Seniors use their talents on the stage

John Lee and David Wu, winners of the VHHS concerto competition, share their experiences


John Lee shifts into position while practicing his technique.

The Senior Concerto Competition is a chance for all VHHS seniors enrolled in an instrumental fine arts program to earn an opportunity to play as a soloist for either the Symphony Orchestra or the Wind Ensemble. Every year, any kind of musician—winds, brass, percussion, or strings— can compete to win a spot as a soloist and “steer the entire ensemble with their instrument,” as Dana Green, VHHS’s resident orchestra director, said.

“We just have this embarrassment of riches of all of this talent that’s in our program, and we wanted to create an opportunity to showcase this talent,” said Green about the competition.

This year, the two winners came from the Symphony Orchestra: David Wu (12) and John Lee (12). 

John Lee (Violin):

   John Lee is the principal violin and concertmaster of the VHHS Symphony Orchestra and also a winner of the Senior Concerto Competition. He will play the first movement of Johannes Brahms’ Violin Concerto for his senior solo piece. 

   Even though he thinks of his practice for the audition as just “something along the way,” Lee rehearses 3 hours a day in preparation for his solo performance. 

   “I think it’s just the competitive nature of the music world that makes me strive to be on top,” he said. “This generation is definitely the most competitive by far, and to be able to pull myself ahead of the crowd, I need to work harder.”

   Lee began his music career at a very young age, and has been playing ever since. 

   “My parents forced a violin onto my hands when I was five years old and I don’t remember anything after that,” he said.

   John plans on continuing his studies of violin in college and has passed pre-screenings for Rice University, Northwestern University, Indiana University, Cleveland Institute of Music, Colburn School of Music, New England Conservatory and Juilliard. He will get his acceptance decisions in either early April or the beginning of May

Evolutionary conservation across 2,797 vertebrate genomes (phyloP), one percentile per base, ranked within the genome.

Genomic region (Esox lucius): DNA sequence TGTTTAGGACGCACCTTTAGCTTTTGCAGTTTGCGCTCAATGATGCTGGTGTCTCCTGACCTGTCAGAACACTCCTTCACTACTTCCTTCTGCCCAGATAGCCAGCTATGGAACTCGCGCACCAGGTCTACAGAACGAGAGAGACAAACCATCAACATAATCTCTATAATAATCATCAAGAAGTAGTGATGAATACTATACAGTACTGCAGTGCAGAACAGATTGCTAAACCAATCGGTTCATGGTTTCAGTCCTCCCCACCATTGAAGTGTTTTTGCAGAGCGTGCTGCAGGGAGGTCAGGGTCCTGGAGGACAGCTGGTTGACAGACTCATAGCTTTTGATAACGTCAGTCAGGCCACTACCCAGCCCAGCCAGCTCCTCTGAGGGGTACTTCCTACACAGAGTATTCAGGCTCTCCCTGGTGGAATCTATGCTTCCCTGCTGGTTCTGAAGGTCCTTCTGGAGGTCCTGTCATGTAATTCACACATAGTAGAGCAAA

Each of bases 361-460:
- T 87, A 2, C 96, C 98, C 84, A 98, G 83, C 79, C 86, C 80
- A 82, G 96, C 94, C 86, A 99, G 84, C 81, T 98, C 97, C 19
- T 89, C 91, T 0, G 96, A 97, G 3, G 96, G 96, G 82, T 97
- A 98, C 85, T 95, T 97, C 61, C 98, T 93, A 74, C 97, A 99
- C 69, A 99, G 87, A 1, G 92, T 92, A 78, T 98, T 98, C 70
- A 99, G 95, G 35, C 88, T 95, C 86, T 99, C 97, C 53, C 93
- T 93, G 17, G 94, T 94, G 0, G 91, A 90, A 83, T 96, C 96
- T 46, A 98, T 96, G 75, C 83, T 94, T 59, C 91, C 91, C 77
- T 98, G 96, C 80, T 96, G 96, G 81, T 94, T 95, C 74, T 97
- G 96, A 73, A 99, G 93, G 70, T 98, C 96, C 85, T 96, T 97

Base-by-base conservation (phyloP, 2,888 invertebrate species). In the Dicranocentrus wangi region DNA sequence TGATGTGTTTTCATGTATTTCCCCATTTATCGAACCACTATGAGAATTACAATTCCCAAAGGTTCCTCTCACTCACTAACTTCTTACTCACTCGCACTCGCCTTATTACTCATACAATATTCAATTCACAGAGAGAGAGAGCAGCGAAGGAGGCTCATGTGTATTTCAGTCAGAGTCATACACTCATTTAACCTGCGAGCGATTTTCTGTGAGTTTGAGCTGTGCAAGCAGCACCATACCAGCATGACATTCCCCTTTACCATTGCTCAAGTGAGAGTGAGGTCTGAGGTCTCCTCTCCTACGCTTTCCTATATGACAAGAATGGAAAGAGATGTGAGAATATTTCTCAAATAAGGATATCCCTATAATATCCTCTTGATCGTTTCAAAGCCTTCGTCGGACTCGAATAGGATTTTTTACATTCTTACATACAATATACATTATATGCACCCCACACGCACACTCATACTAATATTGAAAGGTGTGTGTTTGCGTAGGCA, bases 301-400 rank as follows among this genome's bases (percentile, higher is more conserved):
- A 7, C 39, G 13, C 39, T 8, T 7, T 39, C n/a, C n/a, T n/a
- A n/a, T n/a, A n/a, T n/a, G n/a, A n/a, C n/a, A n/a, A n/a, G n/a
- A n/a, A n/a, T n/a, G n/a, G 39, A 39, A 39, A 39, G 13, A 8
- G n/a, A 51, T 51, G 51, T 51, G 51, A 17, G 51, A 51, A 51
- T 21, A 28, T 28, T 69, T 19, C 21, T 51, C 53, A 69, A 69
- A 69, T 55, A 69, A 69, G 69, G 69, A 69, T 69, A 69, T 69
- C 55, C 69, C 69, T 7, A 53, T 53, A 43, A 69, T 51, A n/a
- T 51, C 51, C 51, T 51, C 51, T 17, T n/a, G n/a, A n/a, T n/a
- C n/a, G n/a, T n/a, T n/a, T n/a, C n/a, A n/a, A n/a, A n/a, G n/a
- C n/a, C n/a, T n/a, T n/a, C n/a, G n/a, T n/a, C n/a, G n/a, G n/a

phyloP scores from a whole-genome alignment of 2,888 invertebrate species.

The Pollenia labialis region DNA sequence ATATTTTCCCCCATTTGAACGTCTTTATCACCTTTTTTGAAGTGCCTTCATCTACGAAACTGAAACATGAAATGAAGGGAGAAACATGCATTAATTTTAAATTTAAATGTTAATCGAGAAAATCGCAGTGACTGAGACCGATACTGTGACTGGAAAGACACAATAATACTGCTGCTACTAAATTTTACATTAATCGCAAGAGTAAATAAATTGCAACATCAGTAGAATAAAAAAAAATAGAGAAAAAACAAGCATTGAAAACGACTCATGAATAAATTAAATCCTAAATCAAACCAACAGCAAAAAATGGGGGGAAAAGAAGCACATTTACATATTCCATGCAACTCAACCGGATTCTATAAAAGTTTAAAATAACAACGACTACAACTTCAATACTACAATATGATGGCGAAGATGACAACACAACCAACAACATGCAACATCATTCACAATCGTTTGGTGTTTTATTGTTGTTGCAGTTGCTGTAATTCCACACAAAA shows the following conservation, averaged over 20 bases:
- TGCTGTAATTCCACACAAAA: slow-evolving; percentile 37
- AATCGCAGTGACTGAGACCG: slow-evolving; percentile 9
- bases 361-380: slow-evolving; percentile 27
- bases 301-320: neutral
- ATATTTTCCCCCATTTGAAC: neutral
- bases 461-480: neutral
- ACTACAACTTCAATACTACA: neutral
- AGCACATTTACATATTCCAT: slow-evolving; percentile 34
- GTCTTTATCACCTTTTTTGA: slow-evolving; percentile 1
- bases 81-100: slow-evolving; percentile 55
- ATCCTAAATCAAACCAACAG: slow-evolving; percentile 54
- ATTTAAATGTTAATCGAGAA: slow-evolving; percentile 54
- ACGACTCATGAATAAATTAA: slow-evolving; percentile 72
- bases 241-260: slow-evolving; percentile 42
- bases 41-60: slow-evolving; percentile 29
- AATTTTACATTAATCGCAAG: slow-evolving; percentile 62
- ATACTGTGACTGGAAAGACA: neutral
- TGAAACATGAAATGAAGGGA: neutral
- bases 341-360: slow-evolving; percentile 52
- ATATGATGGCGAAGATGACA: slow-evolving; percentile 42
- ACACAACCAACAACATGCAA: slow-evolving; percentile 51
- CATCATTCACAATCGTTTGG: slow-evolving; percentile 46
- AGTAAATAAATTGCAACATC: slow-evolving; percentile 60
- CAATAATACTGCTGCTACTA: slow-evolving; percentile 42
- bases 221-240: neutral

Lee’s performance will be on March 23rd. He will play his solo accompanied by the Symphony Orchestra at the Spring Orchestra Concert in the VHHS auditorium.

David Wu (Cello):

David Wu is the principal cellist of the VHHS Symphony Orchestra and one of the two winners of the Senior Concerto Competition. He plans on playing either Joseph Hayden’s Cello Concerto No. 2 or Dmitri Shostakovich’s Cello Concerto No. 1 for his senior solo piece. 

   In preparation for the solo, Wu polishes his pieces every day, setting aside time to practice amidst school work and other activities. 

   Like Lee, Wu began playing at a young age. He discovered the cello in fourth grade during an orientation for new fine arts students. 

   “I knew I was going to play a string instrument, [but] I didn’t know which one yet. And then this dude gave me a cello and he said I was a natural, so I chose it,” he said.

   Although he doesn’t plan on playing the cello in college, Wu spoke about how his time as a musician will still benefit him in the future. 

   “I think the competitive aspect of it has really driven me to become better in everything I do, like school work or sports,” said Wu. “I plan on majoring in engineering [or] computer science, and I know they’re very competitive majors, so it kind of goes hand-in-hand. I’ve had experience with that type of competition, and I think I thrive well in that.”

   Wu’s performance will be on May 16th, during the Senior Farewell Concert at VHHS.


  1. A “concerto” is a piece of classical music that features a soloist, accompanied by an orchestra. 
  2. A “principal” player is the first chair of a section of the symphony and acts as the section leader. 
  3. The “concertmaster” of a symphony is the first chair of the violin section, and is in charge of tuning the orchestra. 

“It’s a pretty big role. They’re leading sections [and] demonstrating techniques that require master musicianship, good maturity and lots of leadership skill,” said Green.